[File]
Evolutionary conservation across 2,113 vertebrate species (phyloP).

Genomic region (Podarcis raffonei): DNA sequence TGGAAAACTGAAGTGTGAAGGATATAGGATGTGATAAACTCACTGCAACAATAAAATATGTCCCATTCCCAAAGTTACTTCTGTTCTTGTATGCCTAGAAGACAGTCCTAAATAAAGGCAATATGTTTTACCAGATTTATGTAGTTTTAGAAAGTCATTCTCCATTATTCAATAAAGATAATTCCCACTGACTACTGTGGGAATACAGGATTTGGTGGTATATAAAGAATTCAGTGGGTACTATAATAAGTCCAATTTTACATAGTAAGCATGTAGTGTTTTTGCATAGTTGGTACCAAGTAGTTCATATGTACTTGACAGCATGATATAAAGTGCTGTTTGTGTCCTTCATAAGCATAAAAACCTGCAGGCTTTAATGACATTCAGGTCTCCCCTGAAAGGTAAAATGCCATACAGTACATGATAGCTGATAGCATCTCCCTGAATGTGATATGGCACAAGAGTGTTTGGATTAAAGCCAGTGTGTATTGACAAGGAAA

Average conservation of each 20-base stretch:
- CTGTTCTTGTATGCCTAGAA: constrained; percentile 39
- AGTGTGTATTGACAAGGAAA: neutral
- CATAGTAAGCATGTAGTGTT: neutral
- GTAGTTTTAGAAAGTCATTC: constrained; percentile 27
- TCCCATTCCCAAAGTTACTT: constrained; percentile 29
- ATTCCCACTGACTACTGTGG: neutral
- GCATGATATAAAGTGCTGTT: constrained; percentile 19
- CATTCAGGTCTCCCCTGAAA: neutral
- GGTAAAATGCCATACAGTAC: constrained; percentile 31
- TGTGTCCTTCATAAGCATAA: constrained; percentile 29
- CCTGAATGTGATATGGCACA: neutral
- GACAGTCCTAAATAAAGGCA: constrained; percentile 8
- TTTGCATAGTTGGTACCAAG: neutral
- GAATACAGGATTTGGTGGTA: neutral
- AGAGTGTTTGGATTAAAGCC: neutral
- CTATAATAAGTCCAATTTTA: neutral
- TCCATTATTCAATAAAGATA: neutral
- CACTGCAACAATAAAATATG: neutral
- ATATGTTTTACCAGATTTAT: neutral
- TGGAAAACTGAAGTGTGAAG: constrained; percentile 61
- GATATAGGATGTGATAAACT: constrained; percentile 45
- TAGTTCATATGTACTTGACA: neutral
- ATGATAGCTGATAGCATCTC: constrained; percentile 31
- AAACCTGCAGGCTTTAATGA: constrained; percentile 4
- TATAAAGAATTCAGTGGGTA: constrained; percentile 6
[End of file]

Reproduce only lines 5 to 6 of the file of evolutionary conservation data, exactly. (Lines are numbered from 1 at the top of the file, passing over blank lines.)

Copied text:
- AGTGTGTATTGACAAGGAAA: neutral
- CATAGTAAGCATGTAGTGTT: neutral